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Le Pain Quotidien: A Review

Belgian chain ‘Le Pain Quotidien’ has opened up its local branch for about a year now, and business is good. The restaurant, divided over 2 levels, is usually spread out over one.

We ventured into LPQ one morning, and it wasn’t a truly fine one until we left. The space is understated and classy, with a charming European touch. The light shades of wood on the tables provide a subtle contrast with more caramel shade found on the walls. The staircase leading upstairs is a sight, as is the chandelier atop.

Translating to ‘The Daily Bread’, the name of this restaurant seems like an apt practical joke, as nothing here is pocket friendly, but everything is well worth the money. Our order was a three egg omelette with ham and cheese, an espresso and a dark chocolate waffle.

The staff was well spoken and courteous, and tend to pick up fast on what you might want. They suggested a portion of the fresh chocolate eclairs, which they said were fresh out of the oven. We relented.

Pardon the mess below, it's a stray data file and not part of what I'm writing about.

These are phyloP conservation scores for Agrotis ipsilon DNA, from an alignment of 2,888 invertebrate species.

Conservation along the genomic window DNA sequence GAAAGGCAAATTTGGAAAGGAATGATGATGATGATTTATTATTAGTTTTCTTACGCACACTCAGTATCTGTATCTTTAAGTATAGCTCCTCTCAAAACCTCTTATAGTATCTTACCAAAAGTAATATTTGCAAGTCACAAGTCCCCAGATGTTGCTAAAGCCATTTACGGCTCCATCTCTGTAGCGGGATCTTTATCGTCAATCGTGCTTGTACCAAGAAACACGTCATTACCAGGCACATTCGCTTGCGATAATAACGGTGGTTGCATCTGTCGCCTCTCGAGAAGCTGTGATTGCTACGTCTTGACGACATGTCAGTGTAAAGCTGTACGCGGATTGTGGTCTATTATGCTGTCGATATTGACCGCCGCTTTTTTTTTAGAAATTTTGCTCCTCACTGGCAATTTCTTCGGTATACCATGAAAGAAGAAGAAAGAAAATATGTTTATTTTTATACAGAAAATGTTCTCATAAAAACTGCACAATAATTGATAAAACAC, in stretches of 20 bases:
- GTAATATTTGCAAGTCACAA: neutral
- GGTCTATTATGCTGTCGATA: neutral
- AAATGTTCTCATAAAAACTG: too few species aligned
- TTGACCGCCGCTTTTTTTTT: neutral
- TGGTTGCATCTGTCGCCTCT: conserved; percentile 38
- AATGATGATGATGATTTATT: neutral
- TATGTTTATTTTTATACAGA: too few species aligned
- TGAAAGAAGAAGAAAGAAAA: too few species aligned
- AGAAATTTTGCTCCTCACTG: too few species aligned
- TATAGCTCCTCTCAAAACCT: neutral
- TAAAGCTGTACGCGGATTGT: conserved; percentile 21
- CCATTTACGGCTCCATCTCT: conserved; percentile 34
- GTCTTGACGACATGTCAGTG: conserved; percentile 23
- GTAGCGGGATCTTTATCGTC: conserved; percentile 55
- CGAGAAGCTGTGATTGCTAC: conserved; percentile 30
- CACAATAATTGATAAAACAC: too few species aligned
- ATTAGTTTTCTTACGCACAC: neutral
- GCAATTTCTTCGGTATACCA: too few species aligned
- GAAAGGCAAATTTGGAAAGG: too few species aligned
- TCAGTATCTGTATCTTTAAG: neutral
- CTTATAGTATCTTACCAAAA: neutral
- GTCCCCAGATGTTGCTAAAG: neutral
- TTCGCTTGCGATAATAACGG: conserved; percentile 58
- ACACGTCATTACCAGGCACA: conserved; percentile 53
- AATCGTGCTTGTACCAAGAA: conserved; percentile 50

The crowd was interesting. One would expect to see many of the rich ‘SoBo’ sort, but there was a surprisingly high amount of backpackers. They sat on their small tables, and seemed to be planning their activities for the day from Lonely Planets, Time Out Mumbai for travellers, and other such publications. It was a rather interesting mix.

The food arrived at a slow pace, but in such a pretty restaurant, we aren’t complaining. The dark chocolate waffle came with a small side of fruits, and the omelette with some vegetables. The espresso, though only a shot, came in a tall glass. It made me get a little creative and take this:

The Iced-Espresso Shot

The waffle was beyond ordinary. It was warm and soft, with the portion of sauce wafting over every crevice on the surface of the waffle. The omelette looked small and tasted perfect, filling me up rather unexpectedly. The espresso was nothing out of the ordinary, but the winner was the chocolate eclair. It was rather cheap compared to the other items on the menu. But being fresh out of the oven, it was delightfully creamy on the inside, with a generous covering of chocolate on the outside. It was the perfect ending to a superb meal.

We will come back, though if we did often, we might not have money to buy lunch, dinner or even a vada pav. It’s definitely break worth breaking the bank for, but not daily, unless you’re one of the local Richie Rich.

Le Pain Quotidien: Dhanraj Mahal,
C. S. M. Road, Apollo Bunder.

– Sarvesh Talreja

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Cafe at the NCPA: A Review

After the opening of Amadeus, the Spanish and Levantine restaurant at NCPA, one longed to eat more than sandwiches there. However, the price of the food discouraged the frequent patrons of the theatre from eating there frequently.